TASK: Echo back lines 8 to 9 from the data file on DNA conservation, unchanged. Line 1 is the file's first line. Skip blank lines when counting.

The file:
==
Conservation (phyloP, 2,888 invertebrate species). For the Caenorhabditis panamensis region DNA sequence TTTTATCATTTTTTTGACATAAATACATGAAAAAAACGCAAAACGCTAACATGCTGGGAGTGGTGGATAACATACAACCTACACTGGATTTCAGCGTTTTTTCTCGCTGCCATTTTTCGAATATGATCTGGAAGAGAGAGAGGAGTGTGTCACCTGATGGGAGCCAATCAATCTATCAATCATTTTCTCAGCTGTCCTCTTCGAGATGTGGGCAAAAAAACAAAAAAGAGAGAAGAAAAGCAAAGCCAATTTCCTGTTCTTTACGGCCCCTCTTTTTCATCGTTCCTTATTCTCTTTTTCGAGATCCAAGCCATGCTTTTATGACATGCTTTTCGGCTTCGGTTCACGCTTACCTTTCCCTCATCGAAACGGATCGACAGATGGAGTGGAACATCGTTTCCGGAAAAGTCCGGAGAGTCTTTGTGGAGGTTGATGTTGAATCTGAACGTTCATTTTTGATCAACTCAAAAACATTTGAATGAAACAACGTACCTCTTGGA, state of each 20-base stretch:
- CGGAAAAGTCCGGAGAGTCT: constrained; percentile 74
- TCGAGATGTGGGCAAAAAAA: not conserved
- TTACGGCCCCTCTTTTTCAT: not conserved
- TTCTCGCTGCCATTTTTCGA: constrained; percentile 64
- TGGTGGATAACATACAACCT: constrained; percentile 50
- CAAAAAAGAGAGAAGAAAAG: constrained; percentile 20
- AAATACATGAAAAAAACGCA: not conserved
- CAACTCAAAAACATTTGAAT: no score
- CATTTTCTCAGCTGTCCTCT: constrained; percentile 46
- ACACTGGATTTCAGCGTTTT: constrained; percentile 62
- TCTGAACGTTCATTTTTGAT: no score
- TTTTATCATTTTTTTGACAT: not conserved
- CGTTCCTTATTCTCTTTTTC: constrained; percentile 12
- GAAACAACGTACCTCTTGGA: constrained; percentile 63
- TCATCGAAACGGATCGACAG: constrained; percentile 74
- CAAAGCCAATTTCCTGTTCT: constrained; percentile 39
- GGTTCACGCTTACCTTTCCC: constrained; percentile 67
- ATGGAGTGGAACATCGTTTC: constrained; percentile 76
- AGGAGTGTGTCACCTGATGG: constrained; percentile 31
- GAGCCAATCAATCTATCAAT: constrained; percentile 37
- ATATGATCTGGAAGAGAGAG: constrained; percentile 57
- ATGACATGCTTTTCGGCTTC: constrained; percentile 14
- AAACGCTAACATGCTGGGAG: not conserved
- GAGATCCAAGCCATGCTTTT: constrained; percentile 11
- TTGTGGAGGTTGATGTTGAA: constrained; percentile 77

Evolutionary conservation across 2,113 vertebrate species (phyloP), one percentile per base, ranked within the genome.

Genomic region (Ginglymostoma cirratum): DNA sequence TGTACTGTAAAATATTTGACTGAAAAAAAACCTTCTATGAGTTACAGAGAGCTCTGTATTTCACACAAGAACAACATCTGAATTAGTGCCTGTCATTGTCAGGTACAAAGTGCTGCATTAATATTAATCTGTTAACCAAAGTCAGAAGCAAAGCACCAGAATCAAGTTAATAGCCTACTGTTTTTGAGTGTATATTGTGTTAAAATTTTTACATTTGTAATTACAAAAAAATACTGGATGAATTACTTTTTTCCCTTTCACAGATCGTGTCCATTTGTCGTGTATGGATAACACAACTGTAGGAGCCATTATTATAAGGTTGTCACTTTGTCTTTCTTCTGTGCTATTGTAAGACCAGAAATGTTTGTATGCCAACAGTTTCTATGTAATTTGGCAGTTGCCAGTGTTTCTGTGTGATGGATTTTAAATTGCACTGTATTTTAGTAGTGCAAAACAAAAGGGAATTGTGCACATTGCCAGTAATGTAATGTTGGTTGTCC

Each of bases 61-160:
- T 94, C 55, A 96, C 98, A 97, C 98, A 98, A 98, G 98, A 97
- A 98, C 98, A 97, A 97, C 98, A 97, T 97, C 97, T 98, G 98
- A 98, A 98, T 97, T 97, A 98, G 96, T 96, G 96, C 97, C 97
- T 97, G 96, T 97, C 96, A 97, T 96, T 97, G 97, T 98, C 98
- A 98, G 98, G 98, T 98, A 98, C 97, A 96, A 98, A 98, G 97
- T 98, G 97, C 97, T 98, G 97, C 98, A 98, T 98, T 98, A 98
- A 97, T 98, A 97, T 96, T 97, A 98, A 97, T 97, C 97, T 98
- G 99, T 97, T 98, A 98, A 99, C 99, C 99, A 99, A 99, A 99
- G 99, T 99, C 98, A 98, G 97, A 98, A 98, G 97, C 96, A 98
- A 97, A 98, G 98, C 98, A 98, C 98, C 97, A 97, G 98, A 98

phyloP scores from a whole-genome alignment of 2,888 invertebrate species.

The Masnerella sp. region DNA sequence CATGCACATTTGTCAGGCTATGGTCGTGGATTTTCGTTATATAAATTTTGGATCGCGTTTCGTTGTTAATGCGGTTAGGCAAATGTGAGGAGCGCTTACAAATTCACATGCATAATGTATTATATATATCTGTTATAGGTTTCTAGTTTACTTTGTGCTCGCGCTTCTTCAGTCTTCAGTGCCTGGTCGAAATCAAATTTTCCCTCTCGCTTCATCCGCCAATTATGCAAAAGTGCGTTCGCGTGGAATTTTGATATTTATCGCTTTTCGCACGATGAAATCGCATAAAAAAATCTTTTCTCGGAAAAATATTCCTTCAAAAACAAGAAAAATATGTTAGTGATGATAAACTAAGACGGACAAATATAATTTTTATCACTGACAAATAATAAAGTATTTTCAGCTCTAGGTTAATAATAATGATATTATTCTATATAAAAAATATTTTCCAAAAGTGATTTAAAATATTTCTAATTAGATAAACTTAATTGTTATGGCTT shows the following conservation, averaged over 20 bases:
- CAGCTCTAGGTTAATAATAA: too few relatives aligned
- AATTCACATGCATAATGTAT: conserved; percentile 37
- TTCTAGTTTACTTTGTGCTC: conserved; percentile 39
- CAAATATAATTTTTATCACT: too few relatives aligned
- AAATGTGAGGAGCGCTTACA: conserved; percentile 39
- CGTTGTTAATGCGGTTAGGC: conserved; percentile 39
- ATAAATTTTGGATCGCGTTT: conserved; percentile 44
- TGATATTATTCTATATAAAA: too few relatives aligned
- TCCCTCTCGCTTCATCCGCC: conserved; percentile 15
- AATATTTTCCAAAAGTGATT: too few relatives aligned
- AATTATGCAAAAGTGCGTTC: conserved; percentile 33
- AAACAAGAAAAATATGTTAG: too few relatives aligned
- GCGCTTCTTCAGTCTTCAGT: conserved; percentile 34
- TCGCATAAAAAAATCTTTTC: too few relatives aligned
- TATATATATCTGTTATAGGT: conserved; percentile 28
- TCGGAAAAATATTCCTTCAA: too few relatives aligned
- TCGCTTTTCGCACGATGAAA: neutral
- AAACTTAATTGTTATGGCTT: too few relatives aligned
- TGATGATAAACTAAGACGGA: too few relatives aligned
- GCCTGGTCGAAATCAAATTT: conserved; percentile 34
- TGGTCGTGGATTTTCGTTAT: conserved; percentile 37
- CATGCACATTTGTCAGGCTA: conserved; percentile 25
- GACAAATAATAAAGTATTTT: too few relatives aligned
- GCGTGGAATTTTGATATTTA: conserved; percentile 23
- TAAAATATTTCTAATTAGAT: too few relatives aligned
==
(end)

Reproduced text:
- AAATACATGAAAAAAACGCA: not conserved
- CAACTCAAAAACATTTGAAT: no score